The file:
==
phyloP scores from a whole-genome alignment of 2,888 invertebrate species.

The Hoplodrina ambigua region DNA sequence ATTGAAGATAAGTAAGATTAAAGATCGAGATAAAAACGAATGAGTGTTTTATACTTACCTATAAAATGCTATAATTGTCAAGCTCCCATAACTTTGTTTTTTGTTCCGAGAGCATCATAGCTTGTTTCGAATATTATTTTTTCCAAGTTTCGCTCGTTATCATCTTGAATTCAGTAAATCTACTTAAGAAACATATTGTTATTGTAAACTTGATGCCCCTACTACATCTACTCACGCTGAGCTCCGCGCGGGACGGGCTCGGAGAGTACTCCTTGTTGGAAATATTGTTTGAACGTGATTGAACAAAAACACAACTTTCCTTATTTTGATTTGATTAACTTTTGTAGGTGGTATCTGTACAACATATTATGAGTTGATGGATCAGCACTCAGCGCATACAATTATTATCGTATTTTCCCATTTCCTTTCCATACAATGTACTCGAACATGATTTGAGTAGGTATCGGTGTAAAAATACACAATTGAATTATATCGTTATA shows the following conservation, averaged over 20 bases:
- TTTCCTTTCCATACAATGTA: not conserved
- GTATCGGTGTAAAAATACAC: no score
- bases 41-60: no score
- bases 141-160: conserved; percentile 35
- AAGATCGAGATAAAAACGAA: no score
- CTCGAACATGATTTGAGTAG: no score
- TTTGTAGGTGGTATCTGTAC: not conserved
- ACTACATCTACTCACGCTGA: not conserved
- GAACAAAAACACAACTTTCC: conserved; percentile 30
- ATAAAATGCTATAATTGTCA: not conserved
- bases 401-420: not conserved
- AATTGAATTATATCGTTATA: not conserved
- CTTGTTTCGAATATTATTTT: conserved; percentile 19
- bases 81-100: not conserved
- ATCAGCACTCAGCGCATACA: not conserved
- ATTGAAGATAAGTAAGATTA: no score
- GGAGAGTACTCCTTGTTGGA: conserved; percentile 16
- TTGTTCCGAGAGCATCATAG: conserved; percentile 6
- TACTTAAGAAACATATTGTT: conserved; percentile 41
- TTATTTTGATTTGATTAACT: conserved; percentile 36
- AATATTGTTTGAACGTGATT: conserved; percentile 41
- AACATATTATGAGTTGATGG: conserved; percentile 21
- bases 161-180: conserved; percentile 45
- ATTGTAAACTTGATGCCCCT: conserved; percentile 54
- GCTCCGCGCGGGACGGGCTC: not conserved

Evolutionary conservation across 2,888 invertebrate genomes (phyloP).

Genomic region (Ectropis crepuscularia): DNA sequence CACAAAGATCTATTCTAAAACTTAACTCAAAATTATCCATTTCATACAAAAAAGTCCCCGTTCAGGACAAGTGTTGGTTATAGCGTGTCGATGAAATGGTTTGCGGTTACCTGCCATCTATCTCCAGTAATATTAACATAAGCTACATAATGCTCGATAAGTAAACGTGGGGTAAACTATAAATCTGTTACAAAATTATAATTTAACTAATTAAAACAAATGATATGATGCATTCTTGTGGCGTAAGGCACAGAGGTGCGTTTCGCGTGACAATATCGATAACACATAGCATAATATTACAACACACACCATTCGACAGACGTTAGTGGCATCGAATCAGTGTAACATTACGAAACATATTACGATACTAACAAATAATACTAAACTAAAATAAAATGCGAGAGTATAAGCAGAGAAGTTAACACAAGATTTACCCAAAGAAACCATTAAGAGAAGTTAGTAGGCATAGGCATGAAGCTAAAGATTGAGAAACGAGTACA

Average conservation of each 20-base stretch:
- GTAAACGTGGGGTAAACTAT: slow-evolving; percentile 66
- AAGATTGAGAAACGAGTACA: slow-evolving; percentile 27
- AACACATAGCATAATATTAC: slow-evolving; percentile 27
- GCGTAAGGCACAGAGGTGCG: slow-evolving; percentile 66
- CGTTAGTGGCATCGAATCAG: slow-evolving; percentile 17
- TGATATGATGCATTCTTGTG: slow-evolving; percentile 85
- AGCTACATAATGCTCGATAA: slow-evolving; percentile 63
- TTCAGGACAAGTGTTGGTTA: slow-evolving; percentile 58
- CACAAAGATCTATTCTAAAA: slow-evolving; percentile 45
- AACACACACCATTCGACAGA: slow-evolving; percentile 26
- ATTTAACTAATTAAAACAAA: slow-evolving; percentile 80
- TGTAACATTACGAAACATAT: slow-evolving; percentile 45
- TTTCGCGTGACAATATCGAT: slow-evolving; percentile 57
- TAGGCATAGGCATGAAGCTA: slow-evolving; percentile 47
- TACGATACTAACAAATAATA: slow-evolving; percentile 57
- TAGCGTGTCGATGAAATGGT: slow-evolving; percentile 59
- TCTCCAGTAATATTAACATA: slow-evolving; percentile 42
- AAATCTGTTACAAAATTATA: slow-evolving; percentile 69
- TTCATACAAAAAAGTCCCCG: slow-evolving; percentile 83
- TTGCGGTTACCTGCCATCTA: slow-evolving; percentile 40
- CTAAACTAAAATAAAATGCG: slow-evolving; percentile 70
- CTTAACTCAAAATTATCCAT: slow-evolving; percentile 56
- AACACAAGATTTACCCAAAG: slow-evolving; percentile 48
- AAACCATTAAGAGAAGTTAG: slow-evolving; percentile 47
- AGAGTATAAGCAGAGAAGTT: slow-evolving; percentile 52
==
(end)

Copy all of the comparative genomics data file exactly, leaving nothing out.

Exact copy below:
phyloP scores from a whole-genome alignment of 2,888 invertebrate species.

The Hoplodrina ambigua region DNA sequence ATTGAAGATAAGTAAGATTAAAGATCGAGATAAAAACGAATGAGTGTTTTATACTTACCTATAAAATGCTATAATTGTCAAGCTCCCATAACTTTGTTTTTTGTTCCGAGAGCATCATAGCTTGTTTCGAATATTATTTTTTCCAAGTTTCGCTCGTTATCATCTTGAATTCAGTAAATCTACTTAAGAAACATATTGTTATTGTAAACTTGATGCCCCTACTACATCTACTCACGCTGAGCTCCGCGCGGGACGGGCTCGGAGAGTACTCCTTGTTGGAAATATTGTTTGAACGTGATTGAACAAAAACACAACTTTCCTTATTTTGATTTGATTAACTTTTGTAGGTGGTATCTGTACAACATATTATGAGTTGATGGATCAGCACTCAGCGCATACAATTATTATCGTATTTTCCCATTTCCTTTCCATACAATGTACTCGAACATGATTTGAGTAGGTATCGGTGTAAAAATACACAATTGAATTATATCGTTATA shows the following conservation, averaged over 20 bases:
- TTTCCTTTCCATACAATGTA: not conserved
- GTATCGGTGTAAAAATACAC: no score
- bases 41-60: no score
- bases 141-160: conserved; percentile 35
- AAGATCGAGATAAAAACGAA: no score
- CTCGAACATGATTTGAGTAG: no score
- TTTGTAGGTGGTATCTGTAC: not conserved
- ACTACATCTACTCACGCTGA: not conserved
- GAACAAAAACACAACTTTCC: conserved; percentile 30
- ATAAAATGCTATAATTGTCA: not conserved
- bases 401-420: not conserved
- AATTGAATTATATCGTTATA: not conserved
- CTTGTTTCGAATATTATTTT: conserved; percentile 19
- bases 81-100: not conserved
- ATCAGCACTCAGCGCATACA: not conserved
- ATTGAAGATAAGTAAGATTA: no score
- GGAGAGTACTCCTTGTTGGA: conserved; percentile 16
- TTGTTCCGAGAGCATCATAG: conserved; percentile 6
- TACTTAAGAAACATATTGTT: conserved; percentile 41
- TTATTTTGATTTGATTAACT: conserved; percentile 36
- AATATTGTTTGAACGTGATT: conserved; percentile 41
- AACATATTATGAGTTGATGG: conserved; percentile 21
- bases 161-180: conserved; percentile 45
- ATTGTAAACTTGATGCCCCT: conserved; percentile 54
- GCTCCGCGCGGGACGGGCTC: not conserved

Evolutionary conservation across 2,888 invertebrate genomes (phyloP).

Genomic region (Ectropis crepuscularia): DNA sequence CACAAAGATCTATTCTAAAACTTAACTCAAAATTATCCATTTCATACAAAAAAGTCCCCGTTCAGGACAAGTGTTGGTTATAGCGTGTCGATGAAATGGTTTGCGGTTACCTGCCATCTATCTCCAGTAATATTAACATAAGCTACATAATGCTCGATAAGTAAACGTGGGGTAAACTATAAATCTGTTACAAAATTATAATTTAACTAATTAAAACAAATGATATGATGCATTCTTGTGGCGTAAGGCACAGAGGTGCGTTTCGCGTGACAATATCGATAACACATAGCATAATATTACAACACACACCATTCGACAGACGTTAGTGGCATCGAATCAGTGTAACATTACGAAACATATTACGATACTAACAAATAATACTAAACTAAAATAAAATGCGAGAGTATAAGCAGAGAAGTTAACACAAGATTTACCCAAAGAAACCATTAAGAGAAGTTAGTAGGCATAGGCATGAAGCTAAAGATTGAGAAACGAGTACA

Average conservation of each 20-base stretch:
- GTAAACGTGGGGTAAACTAT: slow-evolving; percentile 66
- AAGATTGAGAAACGAGTACA: slow-evolving; percentile 27
- AACACATAGCATAATATTAC: slow-evolving; percentile 27
- GCGTAAGGCACAGAGGTGCG: slow-evolving; percentile 66
- CGTTAGTGGCATCGAATCAG: slow-evolving; percentile 17
- TGATATGATGCATTCTTGTG: slow-evolving; percentile 85
- AGCTACATAATGCTCGATAA: slow-evolving; percentile 63
- TTCAGGACAAGTGTTGGTTA: slow-evolving; percentile 58
- CACAAAGATCTATTCTAAAA: slow-evolving; percentile 45
- AACACACACCATTCGACAGA: slow-evolving; percentile 26
- ATTTAACTAATTAAAACAAA: slow-evolving; percentile 80
- TGTAACATTACGAAACATAT: slow-evolving; percentile 45
- TTTCGCGTGACAATATCGAT: slow-evolving; percentile 57
- TAGGCATAGGCATGAAGCTA: slow-evolving; percentile 47
- TACGATACTAACAAATAATA: slow-evolving; percentile 57
- TAGCGTGTCGATGAAATGGT: slow-evolving; percentile 59
- TCTCCAGTAATATTAACATA: slow-evolving; percentile 42
- AAATCTGTTACAAAATTATA: slow-evolving; percentile 69
- TTCATACAAAAAAGTCCCCG: slow-evolving; percentile 83
- TTGCGGTTACCTGCCATCTA: slow-evolving; percentile 40
- CTAAACTAAAATAAAATGCG: slow-evolving; percentile 70
- CTTAACTCAAAATTATCCAT: slow-evolving; percentile 56
- AACACAAGATTTACCCAAAG: slow-evolving; percentile 48
- AAACCATTAAGAGAAGTTAG: slow-evolving; percentile 47
- AGAGTATAAGCAGAGAAGTT: slow-evolving; percentile 52